170,000 Displaced Persons arrived in Australia between 1947 and 1952 – the first non-Anglo-Celtic mass migrants.
Australia's first immigration minister, Arthur Calwell, scoured post-war Europe for refugees, Displaced Persons he characterised as 'Beautiful Balts'. Amid the hierarchies of the White Australia Policy, the tensions of the Cold War and the national need for labour, these people would transform not only Australia's immigration policy, but the country itself.
Beautiful Balts tells the extraordinary story of these Displaced Persons. It traces their journey from the chaotic camps of Europe after World War II to a new life in a land of opportunity where prejudice, parochialism, and strident anti-communism were rife. Drawing from archives, oral history interviews and literature generated by the Displaced Persons themselves, Persian investigates who they really were, why Australia wanted them and what they experienced.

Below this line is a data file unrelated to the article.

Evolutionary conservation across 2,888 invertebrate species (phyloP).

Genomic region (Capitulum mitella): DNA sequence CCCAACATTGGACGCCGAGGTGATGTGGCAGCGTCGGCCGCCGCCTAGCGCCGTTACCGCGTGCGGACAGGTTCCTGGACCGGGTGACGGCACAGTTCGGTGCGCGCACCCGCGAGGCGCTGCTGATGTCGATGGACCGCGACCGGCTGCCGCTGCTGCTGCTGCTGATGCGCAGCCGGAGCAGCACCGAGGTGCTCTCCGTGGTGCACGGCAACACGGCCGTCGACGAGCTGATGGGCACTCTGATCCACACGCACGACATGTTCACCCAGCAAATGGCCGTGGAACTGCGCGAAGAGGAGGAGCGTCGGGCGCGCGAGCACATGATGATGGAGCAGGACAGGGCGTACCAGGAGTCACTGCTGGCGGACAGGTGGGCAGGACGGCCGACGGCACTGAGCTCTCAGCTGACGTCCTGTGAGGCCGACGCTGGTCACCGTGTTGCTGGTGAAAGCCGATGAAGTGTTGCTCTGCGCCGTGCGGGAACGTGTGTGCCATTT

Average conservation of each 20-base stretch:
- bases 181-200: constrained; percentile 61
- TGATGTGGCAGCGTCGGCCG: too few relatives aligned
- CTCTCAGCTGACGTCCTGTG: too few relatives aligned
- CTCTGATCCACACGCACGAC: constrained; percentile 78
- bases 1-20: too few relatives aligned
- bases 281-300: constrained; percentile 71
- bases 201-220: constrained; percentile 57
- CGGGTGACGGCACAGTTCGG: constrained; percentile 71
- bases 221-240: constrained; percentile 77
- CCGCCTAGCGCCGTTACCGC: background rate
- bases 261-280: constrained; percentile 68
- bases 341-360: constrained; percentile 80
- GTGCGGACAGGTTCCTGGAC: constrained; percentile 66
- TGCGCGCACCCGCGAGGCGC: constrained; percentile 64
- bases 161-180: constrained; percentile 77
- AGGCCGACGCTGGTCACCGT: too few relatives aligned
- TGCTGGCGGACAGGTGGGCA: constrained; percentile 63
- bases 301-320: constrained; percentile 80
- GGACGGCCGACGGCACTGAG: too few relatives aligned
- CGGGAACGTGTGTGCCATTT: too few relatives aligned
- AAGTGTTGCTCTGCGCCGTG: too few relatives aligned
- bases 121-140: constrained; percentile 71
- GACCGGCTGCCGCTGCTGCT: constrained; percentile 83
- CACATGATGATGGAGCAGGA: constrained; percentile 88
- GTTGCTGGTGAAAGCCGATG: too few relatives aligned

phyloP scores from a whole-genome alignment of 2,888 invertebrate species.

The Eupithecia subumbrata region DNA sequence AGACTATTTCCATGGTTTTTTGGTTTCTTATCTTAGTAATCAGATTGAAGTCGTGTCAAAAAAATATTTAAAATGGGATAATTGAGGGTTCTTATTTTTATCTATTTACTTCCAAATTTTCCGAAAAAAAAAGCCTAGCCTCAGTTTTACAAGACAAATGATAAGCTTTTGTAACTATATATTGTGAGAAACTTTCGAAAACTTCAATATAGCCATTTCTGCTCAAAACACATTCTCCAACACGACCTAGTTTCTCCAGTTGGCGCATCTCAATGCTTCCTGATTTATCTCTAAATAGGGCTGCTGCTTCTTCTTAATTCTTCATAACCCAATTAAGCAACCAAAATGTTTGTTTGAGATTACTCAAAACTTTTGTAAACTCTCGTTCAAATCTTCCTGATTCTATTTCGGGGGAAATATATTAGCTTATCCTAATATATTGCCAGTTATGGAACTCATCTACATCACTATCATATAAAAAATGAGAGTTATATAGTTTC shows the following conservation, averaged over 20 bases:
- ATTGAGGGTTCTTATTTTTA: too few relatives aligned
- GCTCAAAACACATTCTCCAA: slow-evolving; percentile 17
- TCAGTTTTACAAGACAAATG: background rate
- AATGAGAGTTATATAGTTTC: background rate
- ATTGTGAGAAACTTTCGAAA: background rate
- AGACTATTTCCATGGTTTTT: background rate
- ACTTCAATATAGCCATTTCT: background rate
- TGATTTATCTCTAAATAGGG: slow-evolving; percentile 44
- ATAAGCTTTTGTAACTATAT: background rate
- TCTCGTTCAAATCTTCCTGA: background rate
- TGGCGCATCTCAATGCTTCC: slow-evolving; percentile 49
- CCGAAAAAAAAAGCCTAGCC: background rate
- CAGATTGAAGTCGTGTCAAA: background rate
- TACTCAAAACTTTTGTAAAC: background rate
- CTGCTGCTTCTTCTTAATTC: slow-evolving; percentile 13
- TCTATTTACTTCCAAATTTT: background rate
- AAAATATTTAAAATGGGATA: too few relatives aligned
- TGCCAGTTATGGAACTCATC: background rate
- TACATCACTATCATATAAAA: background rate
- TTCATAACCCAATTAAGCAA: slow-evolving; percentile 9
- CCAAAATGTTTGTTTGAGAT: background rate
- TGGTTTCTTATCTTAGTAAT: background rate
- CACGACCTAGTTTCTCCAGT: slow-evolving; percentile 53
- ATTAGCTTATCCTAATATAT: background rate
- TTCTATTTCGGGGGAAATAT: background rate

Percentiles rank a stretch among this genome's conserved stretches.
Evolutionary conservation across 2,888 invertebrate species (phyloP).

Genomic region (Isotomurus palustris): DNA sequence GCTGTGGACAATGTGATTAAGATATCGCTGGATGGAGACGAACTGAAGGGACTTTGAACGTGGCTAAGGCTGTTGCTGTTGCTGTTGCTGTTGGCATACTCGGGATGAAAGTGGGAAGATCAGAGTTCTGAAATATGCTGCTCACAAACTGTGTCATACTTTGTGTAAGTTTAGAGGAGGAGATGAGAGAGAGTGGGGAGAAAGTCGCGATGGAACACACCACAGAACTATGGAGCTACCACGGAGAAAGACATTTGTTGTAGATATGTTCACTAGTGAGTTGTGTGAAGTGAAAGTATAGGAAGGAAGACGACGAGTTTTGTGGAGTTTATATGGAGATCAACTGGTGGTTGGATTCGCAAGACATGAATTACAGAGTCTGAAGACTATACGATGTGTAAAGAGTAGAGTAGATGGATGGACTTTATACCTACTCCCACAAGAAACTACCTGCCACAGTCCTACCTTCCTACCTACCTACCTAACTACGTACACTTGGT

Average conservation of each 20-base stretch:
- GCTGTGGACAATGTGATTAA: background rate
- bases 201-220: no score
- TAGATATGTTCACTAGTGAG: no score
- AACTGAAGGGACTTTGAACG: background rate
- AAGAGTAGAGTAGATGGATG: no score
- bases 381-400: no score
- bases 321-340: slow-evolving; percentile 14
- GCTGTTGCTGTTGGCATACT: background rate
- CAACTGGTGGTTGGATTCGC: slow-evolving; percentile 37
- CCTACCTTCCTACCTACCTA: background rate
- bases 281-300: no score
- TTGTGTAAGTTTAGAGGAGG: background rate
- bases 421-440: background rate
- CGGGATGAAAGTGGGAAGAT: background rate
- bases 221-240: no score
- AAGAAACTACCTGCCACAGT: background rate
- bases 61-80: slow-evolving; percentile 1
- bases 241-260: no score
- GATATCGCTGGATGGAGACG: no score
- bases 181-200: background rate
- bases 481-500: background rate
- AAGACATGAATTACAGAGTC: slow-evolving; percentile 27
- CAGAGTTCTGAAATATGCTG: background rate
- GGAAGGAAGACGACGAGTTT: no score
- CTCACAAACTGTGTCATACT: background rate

'They were often called " Bloody Balts" and told to go back to where they came from; yet this group of post-World War II immigrants from Eastern Europe helped shape modern Australia with their culture and through peaceful assimilation. Life was a hard journey but it was also a song of hope. Jayne Persian's Beautiful Balts celebrates both.' – Peter Skrzynecki OAM
'A lively, well-grounded history of postwar refugees and resettlement that makes sense of the historical and political context while offering vivid glimpses of individual lives in upheaval.' – Professor Sheila Fitzpatrick, University of Sydney